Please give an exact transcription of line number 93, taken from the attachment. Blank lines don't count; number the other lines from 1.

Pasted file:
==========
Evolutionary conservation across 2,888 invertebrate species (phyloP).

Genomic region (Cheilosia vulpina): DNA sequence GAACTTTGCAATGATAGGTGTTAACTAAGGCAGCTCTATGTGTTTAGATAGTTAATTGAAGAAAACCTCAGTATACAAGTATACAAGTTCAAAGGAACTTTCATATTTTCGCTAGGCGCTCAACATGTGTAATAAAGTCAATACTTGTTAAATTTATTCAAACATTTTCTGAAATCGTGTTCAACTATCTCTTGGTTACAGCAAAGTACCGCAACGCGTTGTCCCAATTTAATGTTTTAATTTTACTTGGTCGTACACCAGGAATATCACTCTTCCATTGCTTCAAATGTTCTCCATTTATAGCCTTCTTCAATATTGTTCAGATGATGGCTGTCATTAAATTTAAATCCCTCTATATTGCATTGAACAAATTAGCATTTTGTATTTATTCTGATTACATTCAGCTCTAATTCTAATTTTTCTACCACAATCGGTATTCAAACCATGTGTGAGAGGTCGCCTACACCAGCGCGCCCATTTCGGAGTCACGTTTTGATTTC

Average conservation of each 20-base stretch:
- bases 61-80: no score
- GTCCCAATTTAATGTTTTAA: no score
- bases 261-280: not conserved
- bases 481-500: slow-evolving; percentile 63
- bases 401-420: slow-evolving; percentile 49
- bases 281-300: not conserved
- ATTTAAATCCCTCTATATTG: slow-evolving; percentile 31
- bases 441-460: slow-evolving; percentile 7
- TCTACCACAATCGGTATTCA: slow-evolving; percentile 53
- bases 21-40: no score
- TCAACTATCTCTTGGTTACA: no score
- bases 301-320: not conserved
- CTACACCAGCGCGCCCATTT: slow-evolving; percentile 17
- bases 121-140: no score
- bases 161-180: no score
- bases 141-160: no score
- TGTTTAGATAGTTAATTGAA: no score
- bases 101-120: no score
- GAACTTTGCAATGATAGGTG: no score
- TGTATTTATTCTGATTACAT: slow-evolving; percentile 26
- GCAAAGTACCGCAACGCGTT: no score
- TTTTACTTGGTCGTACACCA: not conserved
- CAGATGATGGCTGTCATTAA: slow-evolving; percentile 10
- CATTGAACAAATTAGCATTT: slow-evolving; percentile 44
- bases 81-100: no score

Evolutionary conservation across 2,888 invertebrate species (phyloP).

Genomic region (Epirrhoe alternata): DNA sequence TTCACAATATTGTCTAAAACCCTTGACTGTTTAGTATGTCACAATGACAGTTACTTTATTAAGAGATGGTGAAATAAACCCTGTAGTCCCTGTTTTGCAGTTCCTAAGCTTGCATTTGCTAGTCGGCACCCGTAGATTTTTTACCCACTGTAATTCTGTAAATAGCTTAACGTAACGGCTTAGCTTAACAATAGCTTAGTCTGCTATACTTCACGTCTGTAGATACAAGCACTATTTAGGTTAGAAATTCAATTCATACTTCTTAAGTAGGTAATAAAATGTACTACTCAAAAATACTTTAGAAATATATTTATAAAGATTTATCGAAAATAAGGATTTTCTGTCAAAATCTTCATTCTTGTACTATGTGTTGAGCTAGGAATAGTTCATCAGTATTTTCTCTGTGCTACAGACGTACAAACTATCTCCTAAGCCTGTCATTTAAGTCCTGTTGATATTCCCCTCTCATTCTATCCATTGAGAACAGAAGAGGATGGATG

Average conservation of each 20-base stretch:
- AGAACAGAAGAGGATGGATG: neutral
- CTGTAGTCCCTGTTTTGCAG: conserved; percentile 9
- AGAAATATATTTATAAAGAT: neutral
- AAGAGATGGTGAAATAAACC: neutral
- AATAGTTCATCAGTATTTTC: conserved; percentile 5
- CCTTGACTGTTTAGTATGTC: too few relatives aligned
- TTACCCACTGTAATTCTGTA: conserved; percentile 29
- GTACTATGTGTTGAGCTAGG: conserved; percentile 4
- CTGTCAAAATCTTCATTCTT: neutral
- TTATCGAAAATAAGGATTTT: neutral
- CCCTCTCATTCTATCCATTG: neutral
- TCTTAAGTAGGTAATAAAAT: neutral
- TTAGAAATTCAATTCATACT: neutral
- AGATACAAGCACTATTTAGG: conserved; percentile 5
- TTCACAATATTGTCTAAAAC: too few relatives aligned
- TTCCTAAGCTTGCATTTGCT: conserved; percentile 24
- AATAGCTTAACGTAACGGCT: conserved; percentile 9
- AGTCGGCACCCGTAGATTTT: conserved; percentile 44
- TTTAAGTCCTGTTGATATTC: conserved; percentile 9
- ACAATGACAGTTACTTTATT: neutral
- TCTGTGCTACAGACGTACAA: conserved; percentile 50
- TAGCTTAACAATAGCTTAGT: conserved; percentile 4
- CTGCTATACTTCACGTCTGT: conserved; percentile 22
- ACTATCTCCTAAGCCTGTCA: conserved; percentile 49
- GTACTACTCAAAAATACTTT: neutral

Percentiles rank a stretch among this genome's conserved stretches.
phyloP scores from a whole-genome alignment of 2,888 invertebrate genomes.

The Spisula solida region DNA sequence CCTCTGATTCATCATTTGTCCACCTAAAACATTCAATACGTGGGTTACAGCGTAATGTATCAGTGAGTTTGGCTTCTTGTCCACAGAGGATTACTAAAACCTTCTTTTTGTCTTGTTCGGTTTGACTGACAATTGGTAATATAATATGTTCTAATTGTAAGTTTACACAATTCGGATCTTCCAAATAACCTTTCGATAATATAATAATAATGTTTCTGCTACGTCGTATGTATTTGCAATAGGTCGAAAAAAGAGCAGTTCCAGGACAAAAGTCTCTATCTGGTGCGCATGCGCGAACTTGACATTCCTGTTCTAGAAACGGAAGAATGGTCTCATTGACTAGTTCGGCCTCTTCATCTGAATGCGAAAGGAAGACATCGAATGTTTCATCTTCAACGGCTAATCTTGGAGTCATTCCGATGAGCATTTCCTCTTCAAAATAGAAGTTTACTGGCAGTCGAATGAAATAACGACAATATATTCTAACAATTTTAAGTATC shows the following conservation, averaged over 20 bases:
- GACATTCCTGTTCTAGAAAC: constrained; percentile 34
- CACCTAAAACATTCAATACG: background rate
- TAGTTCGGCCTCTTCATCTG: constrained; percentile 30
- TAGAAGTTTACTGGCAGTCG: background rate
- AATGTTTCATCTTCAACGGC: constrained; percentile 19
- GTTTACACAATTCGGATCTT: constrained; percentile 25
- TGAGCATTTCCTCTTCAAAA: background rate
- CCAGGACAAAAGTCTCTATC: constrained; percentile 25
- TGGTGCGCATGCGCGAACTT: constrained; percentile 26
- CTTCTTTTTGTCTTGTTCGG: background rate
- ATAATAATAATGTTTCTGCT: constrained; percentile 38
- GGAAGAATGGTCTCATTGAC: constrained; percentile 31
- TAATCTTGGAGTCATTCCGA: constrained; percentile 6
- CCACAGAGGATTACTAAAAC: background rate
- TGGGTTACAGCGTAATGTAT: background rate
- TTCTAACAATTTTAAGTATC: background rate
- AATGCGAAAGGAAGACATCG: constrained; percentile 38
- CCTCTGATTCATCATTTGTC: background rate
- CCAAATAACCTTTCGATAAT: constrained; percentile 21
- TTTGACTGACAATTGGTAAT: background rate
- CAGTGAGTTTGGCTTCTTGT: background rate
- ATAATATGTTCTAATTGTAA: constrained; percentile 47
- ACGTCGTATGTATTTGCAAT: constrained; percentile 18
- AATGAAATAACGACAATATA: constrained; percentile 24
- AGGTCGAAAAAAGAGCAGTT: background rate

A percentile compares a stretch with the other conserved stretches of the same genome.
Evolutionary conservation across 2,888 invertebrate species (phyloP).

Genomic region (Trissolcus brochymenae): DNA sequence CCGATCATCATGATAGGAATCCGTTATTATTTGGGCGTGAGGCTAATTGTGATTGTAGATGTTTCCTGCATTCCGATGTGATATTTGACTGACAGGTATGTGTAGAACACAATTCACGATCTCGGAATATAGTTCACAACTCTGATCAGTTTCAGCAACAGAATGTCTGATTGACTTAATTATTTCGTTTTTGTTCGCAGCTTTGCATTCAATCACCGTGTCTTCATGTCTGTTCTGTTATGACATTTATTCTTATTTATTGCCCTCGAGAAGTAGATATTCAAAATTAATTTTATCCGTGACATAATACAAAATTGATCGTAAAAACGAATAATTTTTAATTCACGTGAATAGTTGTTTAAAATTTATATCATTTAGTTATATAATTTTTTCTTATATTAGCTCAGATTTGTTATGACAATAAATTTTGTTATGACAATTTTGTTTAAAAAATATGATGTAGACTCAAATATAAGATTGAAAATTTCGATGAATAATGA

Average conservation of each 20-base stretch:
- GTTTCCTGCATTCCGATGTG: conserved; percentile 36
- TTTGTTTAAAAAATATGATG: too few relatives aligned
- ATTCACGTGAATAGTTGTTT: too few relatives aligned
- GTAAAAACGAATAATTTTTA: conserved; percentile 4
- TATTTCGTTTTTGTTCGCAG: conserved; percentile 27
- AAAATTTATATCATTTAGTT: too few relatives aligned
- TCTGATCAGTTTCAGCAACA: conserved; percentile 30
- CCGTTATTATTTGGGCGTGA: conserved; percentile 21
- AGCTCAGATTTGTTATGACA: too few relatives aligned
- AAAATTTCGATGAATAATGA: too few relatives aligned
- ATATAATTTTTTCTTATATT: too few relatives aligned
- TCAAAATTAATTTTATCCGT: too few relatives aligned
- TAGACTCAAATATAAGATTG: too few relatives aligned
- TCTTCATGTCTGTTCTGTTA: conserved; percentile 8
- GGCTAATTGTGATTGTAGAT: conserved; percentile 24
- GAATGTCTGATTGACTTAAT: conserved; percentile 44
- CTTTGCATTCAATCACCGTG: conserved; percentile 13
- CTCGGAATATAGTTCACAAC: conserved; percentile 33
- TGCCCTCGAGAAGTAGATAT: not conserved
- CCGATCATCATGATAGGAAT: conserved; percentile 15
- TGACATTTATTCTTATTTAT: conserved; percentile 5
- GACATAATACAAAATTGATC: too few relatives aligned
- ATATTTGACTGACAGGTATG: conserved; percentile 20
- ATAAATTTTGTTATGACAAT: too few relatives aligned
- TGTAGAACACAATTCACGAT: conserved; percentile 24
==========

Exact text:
- TATTTCGTTTTTGTTCGCAG: conserved; percentile 27